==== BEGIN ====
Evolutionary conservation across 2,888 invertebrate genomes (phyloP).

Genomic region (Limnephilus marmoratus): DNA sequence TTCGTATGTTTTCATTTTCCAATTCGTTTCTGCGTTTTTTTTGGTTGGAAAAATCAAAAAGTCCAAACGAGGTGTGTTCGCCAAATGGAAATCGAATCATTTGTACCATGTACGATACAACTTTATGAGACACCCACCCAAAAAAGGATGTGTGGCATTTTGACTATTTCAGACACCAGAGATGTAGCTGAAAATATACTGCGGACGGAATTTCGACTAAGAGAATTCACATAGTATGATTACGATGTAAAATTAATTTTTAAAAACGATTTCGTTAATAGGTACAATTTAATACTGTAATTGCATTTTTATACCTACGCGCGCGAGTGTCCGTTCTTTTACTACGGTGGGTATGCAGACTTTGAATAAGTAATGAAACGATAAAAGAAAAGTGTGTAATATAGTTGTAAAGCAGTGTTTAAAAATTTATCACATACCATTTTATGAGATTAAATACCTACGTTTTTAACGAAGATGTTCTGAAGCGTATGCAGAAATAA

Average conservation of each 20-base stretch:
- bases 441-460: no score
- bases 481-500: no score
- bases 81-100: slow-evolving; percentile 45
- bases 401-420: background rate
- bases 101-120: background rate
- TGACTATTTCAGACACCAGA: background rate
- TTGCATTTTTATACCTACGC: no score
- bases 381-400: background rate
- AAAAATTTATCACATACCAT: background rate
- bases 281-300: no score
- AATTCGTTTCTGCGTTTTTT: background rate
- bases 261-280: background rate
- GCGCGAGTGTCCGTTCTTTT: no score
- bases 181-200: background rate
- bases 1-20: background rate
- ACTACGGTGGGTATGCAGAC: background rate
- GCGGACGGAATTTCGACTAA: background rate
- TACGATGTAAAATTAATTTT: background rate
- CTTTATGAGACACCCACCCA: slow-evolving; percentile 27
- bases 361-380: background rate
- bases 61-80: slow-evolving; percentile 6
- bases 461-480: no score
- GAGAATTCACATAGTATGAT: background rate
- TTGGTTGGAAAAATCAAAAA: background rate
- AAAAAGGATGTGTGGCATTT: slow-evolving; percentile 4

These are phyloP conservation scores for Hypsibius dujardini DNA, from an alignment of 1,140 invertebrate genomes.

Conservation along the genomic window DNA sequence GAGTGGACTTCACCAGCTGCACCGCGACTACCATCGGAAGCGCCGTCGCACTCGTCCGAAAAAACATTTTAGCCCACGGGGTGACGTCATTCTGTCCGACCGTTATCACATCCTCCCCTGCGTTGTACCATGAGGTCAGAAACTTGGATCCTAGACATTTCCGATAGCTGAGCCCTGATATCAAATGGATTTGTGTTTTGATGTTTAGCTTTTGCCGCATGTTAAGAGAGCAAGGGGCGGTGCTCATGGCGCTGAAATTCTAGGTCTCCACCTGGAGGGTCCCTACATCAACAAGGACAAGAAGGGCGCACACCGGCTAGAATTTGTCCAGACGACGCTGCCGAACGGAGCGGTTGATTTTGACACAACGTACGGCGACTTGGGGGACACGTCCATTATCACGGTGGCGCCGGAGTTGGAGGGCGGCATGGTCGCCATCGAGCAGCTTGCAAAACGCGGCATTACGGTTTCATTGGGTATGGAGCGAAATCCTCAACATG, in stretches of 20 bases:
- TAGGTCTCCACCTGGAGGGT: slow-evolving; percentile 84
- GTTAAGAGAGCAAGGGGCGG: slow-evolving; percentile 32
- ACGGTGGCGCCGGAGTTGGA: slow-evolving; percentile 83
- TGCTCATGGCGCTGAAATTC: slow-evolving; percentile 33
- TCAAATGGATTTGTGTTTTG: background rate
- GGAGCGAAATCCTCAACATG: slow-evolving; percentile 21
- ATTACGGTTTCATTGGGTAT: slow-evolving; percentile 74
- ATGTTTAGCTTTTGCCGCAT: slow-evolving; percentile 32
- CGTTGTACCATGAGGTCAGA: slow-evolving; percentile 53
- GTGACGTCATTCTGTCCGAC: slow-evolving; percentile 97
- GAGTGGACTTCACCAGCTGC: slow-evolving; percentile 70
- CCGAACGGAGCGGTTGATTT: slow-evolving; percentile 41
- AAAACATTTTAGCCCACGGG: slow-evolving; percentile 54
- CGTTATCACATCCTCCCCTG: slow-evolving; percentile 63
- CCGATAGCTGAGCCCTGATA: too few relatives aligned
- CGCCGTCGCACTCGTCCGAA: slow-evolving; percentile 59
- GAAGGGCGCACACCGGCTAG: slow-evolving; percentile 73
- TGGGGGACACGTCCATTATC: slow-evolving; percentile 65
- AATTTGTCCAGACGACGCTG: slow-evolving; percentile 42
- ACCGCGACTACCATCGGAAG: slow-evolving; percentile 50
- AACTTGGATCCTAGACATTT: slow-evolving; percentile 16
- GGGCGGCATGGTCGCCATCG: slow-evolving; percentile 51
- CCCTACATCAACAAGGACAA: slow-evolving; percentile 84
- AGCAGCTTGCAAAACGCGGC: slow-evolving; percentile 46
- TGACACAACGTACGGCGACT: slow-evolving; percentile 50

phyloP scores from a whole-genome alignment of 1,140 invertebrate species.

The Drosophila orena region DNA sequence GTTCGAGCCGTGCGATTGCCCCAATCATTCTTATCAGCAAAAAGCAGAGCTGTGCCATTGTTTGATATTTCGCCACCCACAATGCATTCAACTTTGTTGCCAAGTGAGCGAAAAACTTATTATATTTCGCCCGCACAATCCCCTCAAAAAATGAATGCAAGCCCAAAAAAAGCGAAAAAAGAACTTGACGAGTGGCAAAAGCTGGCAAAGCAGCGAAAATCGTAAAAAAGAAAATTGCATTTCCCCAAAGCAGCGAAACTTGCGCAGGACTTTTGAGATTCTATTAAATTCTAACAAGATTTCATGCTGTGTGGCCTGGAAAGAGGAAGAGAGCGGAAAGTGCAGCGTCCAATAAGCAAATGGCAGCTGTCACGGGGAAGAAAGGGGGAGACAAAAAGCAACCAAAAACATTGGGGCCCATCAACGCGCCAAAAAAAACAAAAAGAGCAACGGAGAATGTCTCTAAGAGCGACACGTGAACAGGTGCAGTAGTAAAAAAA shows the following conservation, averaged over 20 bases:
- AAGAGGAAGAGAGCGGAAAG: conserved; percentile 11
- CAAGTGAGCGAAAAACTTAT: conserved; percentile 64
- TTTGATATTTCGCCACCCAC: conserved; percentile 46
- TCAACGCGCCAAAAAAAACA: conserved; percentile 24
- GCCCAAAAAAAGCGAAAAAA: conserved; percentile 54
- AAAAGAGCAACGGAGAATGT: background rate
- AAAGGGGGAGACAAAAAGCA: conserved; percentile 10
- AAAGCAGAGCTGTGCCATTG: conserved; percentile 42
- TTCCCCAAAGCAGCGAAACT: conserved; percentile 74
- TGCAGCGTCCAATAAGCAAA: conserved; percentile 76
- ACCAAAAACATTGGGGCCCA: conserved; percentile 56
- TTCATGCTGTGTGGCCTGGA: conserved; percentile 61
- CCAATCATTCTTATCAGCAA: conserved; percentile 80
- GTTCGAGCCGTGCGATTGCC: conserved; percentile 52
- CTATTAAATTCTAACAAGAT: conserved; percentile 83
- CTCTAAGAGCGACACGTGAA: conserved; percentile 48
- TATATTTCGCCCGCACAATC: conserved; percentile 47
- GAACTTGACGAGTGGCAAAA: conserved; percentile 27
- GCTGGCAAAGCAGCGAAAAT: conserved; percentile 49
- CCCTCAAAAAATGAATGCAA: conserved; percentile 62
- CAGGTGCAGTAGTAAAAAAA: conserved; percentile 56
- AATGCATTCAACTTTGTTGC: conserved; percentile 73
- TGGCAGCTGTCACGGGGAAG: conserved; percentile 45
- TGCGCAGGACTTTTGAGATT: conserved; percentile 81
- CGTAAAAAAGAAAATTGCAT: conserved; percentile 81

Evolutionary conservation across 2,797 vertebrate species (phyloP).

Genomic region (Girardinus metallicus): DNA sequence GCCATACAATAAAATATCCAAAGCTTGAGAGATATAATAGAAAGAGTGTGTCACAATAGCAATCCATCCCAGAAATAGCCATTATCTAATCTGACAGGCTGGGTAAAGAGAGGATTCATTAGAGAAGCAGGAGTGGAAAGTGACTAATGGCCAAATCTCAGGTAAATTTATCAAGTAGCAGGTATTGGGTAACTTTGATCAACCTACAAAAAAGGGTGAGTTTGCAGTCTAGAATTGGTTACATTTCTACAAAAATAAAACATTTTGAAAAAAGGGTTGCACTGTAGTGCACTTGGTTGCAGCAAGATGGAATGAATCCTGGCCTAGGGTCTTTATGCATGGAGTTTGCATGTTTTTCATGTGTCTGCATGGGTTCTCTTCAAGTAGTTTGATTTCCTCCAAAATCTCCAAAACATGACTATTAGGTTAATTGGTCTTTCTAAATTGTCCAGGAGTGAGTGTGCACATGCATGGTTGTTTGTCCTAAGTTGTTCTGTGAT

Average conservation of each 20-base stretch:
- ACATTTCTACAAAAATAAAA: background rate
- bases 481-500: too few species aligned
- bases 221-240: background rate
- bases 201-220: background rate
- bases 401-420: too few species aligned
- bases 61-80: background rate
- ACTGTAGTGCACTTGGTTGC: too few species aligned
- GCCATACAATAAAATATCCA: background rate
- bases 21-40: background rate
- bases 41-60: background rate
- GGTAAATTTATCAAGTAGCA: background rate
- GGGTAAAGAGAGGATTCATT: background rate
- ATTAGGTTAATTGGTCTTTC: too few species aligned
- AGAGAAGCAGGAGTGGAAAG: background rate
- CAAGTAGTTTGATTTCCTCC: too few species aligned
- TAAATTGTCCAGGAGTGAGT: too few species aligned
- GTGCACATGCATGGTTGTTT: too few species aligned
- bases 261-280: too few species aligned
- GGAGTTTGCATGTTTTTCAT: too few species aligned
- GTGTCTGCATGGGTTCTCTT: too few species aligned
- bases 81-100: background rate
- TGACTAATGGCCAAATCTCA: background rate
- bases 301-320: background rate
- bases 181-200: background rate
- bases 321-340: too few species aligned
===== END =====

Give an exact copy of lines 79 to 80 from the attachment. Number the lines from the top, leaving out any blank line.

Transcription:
- AATGCATTCAACTTTGTTGC: conserved; percentile 73
- TGGCAGCTGTCACGGGGAAG: conserved; percentile 45